France to retaliate over British quarantine measures

Patrick Sawer
Municipal police officers wearing face masks talk to a woman, at the Promenade des Anglais, as they check that safety restrictions are being practised, after France reopened its beaches to the public as part of the softening of its strict lockdown rules - Eric Gaillard/Reuters
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France is to impose a quarantine on British travellers after the UK announced all new arrivals will have to spend two weeks in self-isolation.

The French government made it clear it would retaliate in kind after Britain announced the 14-day quarantine period for new arrivals to the UK from June 8, including the French.

In response French ministers said they “regretted” Britain's decision and would introduce their own reciprocal measures.

The British decision to impose quarantine measures had already angered the travel industry and the French response will only compound its despair at the prospect of international travel being disrupted further.

Priti Patel, the Home Secretary, announced on Friday travellers entering the UK would have to self-isolate for 14 days or they could face a £1,000 fine. 

Passengers will be required to fill out an online contact form providing details of where they will spend their self-isolation.

If a person does not have suitable accommodation they will be required to stay in "facilities arranged by the government" at the person's own expense.

It was confirmed France would not be exempt from the rules, despite reports earlier this week its citizens may not be forced to self-isolate. 

In response a spokesman for France’s Interior Minister said: “We take note of the British government’s decision and we regret it. France is ready to put in place a reciprocal measure as soon as the system comes into force on the British side.”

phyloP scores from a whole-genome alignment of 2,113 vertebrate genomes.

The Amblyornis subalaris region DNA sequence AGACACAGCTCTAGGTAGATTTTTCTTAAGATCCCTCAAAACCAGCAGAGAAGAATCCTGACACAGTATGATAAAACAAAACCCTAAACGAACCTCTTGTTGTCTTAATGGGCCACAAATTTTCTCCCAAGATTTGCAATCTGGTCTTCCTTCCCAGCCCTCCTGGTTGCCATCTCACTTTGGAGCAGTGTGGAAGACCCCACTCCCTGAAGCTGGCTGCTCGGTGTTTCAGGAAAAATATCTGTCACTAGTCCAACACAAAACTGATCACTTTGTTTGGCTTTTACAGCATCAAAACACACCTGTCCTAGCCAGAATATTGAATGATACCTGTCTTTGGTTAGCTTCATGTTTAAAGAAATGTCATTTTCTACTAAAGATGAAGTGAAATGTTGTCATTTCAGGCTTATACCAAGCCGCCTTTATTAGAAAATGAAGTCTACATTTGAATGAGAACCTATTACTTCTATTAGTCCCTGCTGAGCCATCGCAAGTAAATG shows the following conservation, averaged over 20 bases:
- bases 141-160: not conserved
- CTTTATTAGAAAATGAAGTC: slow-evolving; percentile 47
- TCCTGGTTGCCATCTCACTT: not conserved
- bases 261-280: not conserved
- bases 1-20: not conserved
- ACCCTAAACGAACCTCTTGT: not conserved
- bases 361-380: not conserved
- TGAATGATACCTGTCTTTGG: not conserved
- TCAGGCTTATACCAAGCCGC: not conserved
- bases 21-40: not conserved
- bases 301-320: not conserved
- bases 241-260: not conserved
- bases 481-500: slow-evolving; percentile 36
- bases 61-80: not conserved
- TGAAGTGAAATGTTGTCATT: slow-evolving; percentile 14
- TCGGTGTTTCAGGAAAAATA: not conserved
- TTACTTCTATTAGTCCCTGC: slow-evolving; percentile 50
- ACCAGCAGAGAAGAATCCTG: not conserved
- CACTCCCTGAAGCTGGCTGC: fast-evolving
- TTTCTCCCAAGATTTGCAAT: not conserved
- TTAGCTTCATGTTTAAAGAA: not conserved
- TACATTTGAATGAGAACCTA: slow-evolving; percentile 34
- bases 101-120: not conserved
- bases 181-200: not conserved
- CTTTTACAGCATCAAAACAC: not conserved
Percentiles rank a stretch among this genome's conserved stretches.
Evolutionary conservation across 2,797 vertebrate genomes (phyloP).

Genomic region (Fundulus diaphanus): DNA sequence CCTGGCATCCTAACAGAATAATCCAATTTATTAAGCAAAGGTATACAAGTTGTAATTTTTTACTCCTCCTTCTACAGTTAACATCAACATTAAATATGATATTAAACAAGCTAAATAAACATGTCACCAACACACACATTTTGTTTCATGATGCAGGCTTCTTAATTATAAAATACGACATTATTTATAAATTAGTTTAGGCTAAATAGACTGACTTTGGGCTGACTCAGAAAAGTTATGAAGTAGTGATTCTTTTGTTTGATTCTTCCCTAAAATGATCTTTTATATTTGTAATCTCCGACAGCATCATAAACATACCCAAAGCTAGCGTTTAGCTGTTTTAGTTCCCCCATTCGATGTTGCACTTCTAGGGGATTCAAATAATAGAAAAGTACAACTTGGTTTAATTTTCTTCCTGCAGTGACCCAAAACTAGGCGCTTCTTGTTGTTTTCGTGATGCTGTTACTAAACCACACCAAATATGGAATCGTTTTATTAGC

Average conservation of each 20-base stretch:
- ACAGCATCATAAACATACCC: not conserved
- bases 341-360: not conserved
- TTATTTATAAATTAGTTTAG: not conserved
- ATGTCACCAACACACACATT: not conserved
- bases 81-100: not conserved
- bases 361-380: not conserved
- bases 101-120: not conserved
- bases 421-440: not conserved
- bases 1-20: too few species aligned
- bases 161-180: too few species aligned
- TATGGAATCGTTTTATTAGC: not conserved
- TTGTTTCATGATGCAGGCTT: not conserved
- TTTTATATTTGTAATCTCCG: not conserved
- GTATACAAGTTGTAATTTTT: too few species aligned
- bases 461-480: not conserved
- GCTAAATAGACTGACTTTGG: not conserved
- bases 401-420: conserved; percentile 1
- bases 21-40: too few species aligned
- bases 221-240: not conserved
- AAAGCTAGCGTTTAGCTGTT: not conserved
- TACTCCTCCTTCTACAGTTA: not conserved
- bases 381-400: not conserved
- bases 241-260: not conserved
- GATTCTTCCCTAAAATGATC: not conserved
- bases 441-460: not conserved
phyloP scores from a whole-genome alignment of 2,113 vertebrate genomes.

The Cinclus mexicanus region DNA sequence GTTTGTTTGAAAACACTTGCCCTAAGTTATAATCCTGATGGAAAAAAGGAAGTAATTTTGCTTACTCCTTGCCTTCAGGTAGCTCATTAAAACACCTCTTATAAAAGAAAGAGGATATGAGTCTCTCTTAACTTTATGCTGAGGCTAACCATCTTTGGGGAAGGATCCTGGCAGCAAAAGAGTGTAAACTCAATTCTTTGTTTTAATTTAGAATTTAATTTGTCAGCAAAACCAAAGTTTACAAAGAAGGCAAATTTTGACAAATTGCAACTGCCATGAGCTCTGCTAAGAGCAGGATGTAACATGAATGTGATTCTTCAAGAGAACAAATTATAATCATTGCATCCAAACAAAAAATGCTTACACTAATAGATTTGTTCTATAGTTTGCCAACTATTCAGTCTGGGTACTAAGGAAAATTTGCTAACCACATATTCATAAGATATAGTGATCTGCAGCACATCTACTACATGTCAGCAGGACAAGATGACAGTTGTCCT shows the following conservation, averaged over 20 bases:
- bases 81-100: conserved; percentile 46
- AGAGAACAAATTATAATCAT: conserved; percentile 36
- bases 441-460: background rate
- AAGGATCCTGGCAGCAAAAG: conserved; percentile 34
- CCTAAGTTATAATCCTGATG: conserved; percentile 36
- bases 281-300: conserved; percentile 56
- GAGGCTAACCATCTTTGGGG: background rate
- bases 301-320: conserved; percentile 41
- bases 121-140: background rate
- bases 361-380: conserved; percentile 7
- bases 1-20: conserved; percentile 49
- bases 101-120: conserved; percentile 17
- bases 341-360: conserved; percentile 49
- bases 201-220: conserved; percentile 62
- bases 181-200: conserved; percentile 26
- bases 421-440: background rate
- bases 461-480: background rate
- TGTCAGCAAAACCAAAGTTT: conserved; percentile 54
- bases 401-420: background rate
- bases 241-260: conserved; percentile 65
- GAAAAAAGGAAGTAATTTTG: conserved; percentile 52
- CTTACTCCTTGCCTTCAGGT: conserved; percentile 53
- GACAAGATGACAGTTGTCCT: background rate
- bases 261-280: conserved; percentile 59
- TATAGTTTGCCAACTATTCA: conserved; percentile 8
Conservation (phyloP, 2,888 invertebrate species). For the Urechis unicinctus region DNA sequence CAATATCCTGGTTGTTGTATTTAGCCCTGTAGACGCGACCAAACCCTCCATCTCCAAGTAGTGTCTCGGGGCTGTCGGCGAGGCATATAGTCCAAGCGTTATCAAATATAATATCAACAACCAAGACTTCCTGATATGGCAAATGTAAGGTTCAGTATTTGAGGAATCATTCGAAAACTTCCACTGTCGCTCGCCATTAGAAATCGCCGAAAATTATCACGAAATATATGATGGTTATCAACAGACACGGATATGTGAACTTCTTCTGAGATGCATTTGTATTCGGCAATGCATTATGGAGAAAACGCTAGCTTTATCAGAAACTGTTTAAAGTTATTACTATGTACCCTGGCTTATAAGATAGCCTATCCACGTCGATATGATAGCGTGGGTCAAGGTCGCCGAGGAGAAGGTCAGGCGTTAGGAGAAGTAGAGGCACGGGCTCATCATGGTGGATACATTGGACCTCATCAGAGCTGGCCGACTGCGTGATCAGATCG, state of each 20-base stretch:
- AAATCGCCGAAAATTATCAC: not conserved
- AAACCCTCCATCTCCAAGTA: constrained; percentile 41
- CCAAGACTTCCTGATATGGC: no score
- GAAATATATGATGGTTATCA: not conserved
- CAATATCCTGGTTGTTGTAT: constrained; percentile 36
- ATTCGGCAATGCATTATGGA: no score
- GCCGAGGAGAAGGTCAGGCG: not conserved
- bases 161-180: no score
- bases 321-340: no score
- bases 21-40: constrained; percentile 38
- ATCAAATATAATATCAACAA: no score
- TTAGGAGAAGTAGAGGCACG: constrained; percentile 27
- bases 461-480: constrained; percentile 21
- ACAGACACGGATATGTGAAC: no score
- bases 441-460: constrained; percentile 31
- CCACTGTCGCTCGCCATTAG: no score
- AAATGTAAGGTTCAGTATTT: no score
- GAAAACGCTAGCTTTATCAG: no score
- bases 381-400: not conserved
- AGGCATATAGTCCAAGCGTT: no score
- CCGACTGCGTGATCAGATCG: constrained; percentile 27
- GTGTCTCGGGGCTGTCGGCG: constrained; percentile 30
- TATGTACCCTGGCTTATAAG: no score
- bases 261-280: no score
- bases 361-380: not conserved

Unlike many other countries, Britain has until now carried out few tests and checks on visitors, with quarantine limited only to arrivals from China at the start of the outbreak.

Spain and Italy already have rules that mean international arrivals must self-isolate for two weeks, while Greece currently instructs arrivals to quarantine if they test positive for Covid-19.

Italy will lift its quarantine measures on June 3.

Raffaele Trombetta, the Italian ambassador to the UK, said no discussions had yet taken place between Italy and Britain.

He told BBC Radio 4's Today programme:  “We believe that this pandemic is a global problem so the best thing to do is to tackle it with a coordinated approach. We have made it clear what we are going to do and it’s important for British people to know that they can come to Italy. 

“We understand that the UK's new rules will be reassessed after three weeks so hopefully there will be an easing of the measures as we are doing in Italy.”

Spain's Prime Minister Pedro Sánchez said in his weekly Saturday televised address that "the entry of foreign tourists will restart in July in a safe manner".

Germany imposed blanket quarantine for arrivals in April, although many regions of the country have since decided to ignore it.

But there are now fears that other countries will consider introducing restrictions on British travellers, especially if our Covid-19 infections and deaths remain higher than theirs.

As part of Britain’s quarantine regime, travellers will be asked to fill in a form with their contact information and health officials will perform spot checks to ensure they are complying with the measures. 

Road hauliers and medical officials will be exempt, while the common travel area with Ireland will be unaffected. 

Ms Patel defended the British move, stating: “We are not shutting down completely. We are not closing our borders. This is absolutely not about booking holidays. We want to avoid a second wave and that is absolutely vital."

But the British Chambers of Commerce (BCC) said the quarantine plans were “deeply concerning” and could be avoided with strong safety measures.

The airline industry has also been particularly critical, warning they would have a damaging impact on the livelihood of thousands.

Tim Alderslade, chief executive of industry body Airlines UK, said: "Introducing a quarantine at this stage makes no sense and will mean very limited international aviation at best. It is just about the worst thing government could do if their aim is to restart the economy."